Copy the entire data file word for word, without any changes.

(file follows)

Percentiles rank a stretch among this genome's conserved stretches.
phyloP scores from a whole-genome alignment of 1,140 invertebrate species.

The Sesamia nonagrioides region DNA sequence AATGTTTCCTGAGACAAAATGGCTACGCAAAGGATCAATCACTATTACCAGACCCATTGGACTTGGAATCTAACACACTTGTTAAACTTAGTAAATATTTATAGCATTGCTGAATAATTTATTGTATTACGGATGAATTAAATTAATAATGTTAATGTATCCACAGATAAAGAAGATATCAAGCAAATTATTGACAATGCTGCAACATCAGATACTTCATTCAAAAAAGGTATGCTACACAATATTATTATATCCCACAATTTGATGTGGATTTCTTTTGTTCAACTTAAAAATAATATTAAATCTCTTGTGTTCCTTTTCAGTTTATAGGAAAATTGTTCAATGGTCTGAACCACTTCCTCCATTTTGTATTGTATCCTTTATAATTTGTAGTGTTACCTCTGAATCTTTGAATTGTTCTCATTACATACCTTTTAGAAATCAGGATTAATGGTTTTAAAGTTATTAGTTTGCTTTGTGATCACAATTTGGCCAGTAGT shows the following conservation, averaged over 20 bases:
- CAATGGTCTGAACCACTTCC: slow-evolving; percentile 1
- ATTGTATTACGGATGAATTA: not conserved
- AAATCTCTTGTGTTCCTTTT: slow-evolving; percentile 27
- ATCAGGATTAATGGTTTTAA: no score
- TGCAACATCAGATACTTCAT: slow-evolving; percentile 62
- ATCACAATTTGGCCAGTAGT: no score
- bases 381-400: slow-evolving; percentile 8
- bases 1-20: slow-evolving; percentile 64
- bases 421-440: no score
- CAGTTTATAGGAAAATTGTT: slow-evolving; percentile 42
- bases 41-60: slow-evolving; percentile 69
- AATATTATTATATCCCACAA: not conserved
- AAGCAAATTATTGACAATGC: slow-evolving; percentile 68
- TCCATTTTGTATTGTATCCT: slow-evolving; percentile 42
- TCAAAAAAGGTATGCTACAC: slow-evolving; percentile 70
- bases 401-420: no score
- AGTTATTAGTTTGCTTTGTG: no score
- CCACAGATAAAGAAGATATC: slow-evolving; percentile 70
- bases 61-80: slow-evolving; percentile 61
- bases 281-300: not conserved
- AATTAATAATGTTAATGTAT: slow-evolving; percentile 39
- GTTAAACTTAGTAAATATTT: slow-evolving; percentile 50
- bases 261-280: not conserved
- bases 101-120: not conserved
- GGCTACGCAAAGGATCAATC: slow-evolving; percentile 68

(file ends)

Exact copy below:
Percentiles rank a stretch among this genome's conserved stretches.
phyloP scores from a whole-genome alignment of 1,140 invertebrate species.

The Sesamia nonagrioides region DNA sequence AATGTTTCCTGAGACAAAATGGCTACGCAAAGGATCAATCACTATTACCAGACCCATTGGACTTGGAATCTAACACACTTGTTAAACTTAGTAAATATTTATAGCATTGCTGAATAATTTATTGTATTACGGATGAATTAAATTAATAATGTTAATGTATCCACAGATAAAGAAGATATCAAGCAAATTATTGACAATGCTGCAACATCAGATACTTCATTCAAAAAAGGTATGCTACACAATATTATTATATCCCACAATTTGATGTGGATTTCTTTTGTTCAACTTAAAAATAATATTAAATCTCTTGTGTTCCTTTTCAGTTTATAGGAAAATTGTTCAATGGTCTGAACCACTTCCTCCATTTTGTATTGTATCCTTTATAATTTGTAGTGTTACCTCTGAATCTTTGAATTGTTCTCATTACATACCTTTTAGAAATCAGGATTAATGGTTTTAAAGTTATTAGTTTGCTTTGTGATCACAATTTGGCCAGTAGT shows the following conservation, averaged over 20 bases:
- CAATGGTCTGAACCACTTCC: slow-evolving; percentile 1
- ATTGTATTACGGATGAATTA: not conserved
- AAATCTCTTGTGTTCCTTTT: slow-evolving; percentile 27
- ATCAGGATTAATGGTTTTAA: no score
- TGCAACATCAGATACTTCAT: slow-evolving; percentile 62
- ATCACAATTTGGCCAGTAGT: no score
- bases 381-400: slow-evolving; percentile 8
- bases 1-20: slow-evolving; percentile 64
- bases 421-440: no score
- CAGTTTATAGGAAAATTGTT: slow-evolving; percentile 42
- bases 41-60: slow-evolving; percentile 69
- AATATTATTATATCCCACAA: not conserved
- AAGCAAATTATTGACAATGC: slow-evolving; percentile 68
- TCCATTTTGTATTGTATCCT: slow-evolving; percentile 42
- TCAAAAAAGGTATGCTACAC: slow-evolving; percentile 70
- bases 401-420: no score
- AGTTATTAGTTTGCTTTGTG: no score
- CCACAGATAAAGAAGATATC: slow-evolving; percentile 70
- bases 61-80: slow-evolving; percentile 61
- bases 281-300: not conserved
- AATTAATAATGTTAATGTAT: slow-evolving; percentile 39
- GTTAAACTTAGTAAATATTT: slow-evolving; percentile 50
- bases 261-280: not conserved
- bases 101-120: not conserved
- GGCTACGCAAAGGATCAATC: slow-evolving; percentile 68